Spotlight on Sustainability: Maryland capitalizes on grant, plans growth around Metro stations

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The southern expansion of the Washington, D.C. Metro green line opened in 2001 – costing over $900 million. Prince Georges County, Maryland, seeking to capitalize on the existing transit system developed a corridor action plan that incorporates transit oriented development around four southern green line stations; Southern Ave, Suitland, Naylor Rd. and Branch Ave.

With an annual ridership of over 200 million trips the Metro system is an invaluable asset to spur future growth in the DC metropolitan region. Job and housing growth was higher in the area along the southern green line than it was along any other transit line in the DC metro system between 2000-2010.

The Maryland National Capital Park and Planning Commission (MNCPPC) capitalized on the growth potential of the southern green line with an $800,000 Community Challenge grant from the U.S. Department of Housing and Urban Development to develop the corridor action plan.

Complete Streets

Councilmember Eric Olson works to ensure Prince George's County's legacy neighborhoods stay well connected

Olson speaks with Governor Martin O'Malley at the announcement of new state offices near New Carrollton station. Photo via Flickr.
Prince George’s County Councilmember Eric Olson (right) speaks with Maryland Governor Martin O’Malley (left) at the announcement of new state offices near New Carrollton station. Photo via Flickr.

Prince George’s County, MD has no lack of ways to get around or places nearby to go. The largely suburban county just outside of Washington, DC contains fifteen Metro stations and is served by two MARC commuter rail lines, among other transit routes. But regulatory red tape has made it difficult for developers to build near stations and as a result, many stations are most easily identified by the parking lots that surround them.

Local Leaders Council

Councilmember Hans Riemer on the challenge of creating attractive urban areas in Montgomery County, MD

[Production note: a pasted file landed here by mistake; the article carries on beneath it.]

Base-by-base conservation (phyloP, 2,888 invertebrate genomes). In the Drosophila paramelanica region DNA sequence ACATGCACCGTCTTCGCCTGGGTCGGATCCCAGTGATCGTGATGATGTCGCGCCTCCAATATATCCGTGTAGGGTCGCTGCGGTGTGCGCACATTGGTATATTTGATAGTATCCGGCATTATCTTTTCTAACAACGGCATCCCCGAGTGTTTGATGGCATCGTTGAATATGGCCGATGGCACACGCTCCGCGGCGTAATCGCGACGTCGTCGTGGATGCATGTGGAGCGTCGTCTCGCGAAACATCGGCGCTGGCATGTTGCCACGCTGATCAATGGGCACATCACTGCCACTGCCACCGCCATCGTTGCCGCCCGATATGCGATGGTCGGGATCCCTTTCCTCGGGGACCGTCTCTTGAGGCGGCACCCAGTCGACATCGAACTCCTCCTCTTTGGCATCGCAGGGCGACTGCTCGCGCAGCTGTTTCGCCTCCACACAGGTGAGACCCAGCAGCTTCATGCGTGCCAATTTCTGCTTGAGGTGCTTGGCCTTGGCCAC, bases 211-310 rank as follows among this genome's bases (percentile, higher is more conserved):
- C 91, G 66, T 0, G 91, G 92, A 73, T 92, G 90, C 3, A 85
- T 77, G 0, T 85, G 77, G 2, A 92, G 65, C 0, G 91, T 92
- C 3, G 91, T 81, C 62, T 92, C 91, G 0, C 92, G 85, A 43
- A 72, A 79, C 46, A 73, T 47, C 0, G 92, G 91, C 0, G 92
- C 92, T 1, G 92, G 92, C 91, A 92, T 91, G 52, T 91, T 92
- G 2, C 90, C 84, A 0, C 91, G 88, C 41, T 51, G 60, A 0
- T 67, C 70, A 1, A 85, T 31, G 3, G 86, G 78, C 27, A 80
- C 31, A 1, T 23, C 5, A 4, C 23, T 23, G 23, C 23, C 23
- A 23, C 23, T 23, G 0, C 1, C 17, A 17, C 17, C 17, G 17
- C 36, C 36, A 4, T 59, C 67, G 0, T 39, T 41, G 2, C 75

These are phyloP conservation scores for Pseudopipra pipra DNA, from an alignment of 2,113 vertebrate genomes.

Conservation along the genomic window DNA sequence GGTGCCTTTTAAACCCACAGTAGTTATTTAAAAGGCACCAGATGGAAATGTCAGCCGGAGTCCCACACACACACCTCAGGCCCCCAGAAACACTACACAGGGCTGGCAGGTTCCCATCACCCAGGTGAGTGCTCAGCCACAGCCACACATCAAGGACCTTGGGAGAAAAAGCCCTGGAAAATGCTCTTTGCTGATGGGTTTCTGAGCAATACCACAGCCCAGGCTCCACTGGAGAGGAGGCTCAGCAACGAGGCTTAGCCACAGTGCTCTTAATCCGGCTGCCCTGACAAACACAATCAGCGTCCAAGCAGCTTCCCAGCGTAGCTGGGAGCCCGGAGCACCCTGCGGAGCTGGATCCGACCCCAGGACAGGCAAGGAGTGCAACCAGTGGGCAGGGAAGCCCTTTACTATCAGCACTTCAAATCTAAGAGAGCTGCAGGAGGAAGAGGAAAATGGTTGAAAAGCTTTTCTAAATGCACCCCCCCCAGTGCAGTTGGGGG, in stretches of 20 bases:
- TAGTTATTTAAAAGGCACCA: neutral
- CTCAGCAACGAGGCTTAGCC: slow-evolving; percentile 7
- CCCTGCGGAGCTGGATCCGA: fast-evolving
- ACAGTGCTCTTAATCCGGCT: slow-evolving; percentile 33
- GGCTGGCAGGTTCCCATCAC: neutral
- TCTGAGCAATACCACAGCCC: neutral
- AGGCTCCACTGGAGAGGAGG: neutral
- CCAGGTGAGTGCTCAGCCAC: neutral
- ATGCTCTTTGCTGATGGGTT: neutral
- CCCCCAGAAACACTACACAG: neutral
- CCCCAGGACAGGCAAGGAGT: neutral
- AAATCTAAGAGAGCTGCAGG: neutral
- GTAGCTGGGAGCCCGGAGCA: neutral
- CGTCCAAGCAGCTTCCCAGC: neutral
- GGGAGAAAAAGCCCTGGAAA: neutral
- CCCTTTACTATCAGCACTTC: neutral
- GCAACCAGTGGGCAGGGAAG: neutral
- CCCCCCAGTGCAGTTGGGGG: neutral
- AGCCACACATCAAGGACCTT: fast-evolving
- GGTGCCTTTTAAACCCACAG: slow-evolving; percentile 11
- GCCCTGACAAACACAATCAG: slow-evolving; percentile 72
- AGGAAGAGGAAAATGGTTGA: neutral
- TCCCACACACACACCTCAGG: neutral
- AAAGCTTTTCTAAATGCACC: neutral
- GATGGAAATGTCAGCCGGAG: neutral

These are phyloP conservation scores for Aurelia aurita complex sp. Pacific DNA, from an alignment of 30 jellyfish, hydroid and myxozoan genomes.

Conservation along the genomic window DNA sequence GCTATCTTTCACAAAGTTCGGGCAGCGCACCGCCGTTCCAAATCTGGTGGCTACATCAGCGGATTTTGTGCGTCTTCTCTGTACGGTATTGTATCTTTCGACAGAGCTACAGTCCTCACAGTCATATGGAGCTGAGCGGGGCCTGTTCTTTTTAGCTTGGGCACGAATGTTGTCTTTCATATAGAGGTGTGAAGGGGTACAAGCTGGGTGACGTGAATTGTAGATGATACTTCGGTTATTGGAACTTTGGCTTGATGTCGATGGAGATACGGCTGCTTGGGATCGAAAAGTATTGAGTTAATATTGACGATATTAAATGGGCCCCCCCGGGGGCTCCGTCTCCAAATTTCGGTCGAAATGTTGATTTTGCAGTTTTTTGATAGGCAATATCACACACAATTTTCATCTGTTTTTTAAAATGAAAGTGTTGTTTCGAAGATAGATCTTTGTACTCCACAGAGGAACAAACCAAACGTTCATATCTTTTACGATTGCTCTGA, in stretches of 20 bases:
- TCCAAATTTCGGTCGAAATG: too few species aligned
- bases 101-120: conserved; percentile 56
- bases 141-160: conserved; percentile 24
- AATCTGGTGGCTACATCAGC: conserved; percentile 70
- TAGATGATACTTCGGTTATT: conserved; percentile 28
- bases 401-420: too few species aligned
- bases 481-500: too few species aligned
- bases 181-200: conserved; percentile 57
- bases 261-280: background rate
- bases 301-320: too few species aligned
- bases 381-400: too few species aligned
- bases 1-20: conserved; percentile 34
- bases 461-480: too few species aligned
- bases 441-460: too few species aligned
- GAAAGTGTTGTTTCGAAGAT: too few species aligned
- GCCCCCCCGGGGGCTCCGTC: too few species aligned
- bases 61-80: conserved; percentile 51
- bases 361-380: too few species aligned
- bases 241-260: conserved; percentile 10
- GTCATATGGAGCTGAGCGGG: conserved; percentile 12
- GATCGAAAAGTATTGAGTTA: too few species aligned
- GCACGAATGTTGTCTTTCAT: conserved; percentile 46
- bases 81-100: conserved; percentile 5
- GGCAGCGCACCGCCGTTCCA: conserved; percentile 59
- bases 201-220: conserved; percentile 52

Rockville Town Square
Rockville Town Square, in Councilmember Riemer’s district of Montgomery County, MD. Photo by Dan Reed via Flickr.

Councilmember Hans Riemer has a problem. Residents of the greater Washington, DC metro area increasingly want to live in attractive, high quality, urban neighborhoods—but there aren’t enough of those neighborhoods in his home district of Montgomery County, MD, to meet the demand.

“Cities are reviving and becoming incredibly attractive places to live,” says Riemer, a charter member of Smart Growth America’s Local Leaders Council. “We’re seeing the impacts of that in Montgomery County. Where people used to prefer the suburbs, they now want to live in cities.”

Local Leaders Council

Cambridge Main Street wanted to support local businesses—and new zoning is helping to make it happen

Downtown Cambridge
Main Street in downtown Cambridge, MD. Photo by Eli Pousson, via Flickr.

It took a golf course to make the city of Cambridge, MD, reconsider how it was planning development.

The 1,000-acre project would have added 3,200 homes to Cambridge, a city of just over 12,000 people on Maryland’s lower Eastern Shore. After several rounds of city approval followed by fierce public opposition, the Maryland Board of Public Works purchased 70% of the land back from the developer and committed it to preservation.

“That experience was a major impetus to rewrite the City’s comprehensive plan,” said City of Cambridge Planner Anne Roane. In 2008 the City began the process of updating its plan for growth. And city planners weren’t the only ones excited about the new initiative.

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Spotlight on Sustainability: Charm City works to improve housing, transportation, and jobs


Baltimore, Maryland. Photo by Kevin Labianco via Flickr.

The Baltimore metropolitan area is planning for the region’s future development thanks to a Regional Planning Grant from the Department of Housing and Urban Development (HUD), part of the Partnership for Sustainable Communities.

The Opportunity Collaborative for a Greater Baltimore Region spans a diverse landscape ranging from the dense urban streets of Baltimore to the rural, pastoral landscapes of Northeastern Maryland. The project encompasses Baltimore City, Baltimore County, Howard County, Carroll County, Harford County and Anne Arundel County – an area home to more than 2.5 million people.

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Join us next week for "The Next Generation of Transit: the key to Montgomery’s green future"

Join Smart Growth America’s President Geoff Anderson, the Coalition for Smarter Growth and the Montgomery County Sierra Club next week for a panel and discussion about transit, bicycle, pedestrian, and smart growth solutions in Montgomery County, MD. Get the latest updates on Montgomery transit projects and join fellow advocates for discussion about smart growth issues in the county.

When: Wednesday, February 13, 2013
6:00-8:00 PM
Where: Silver Spring Civic Center,
One Veterans Place, Silver Spring, MD 20910
RSVP: Click here to register for this free event.
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PlanMaryland the fiscally responsible way to build a better Maryland

Years from now, I want my grandchildren to enjoy living in Maryland as much as I do. That’s why I support PlanMaryland.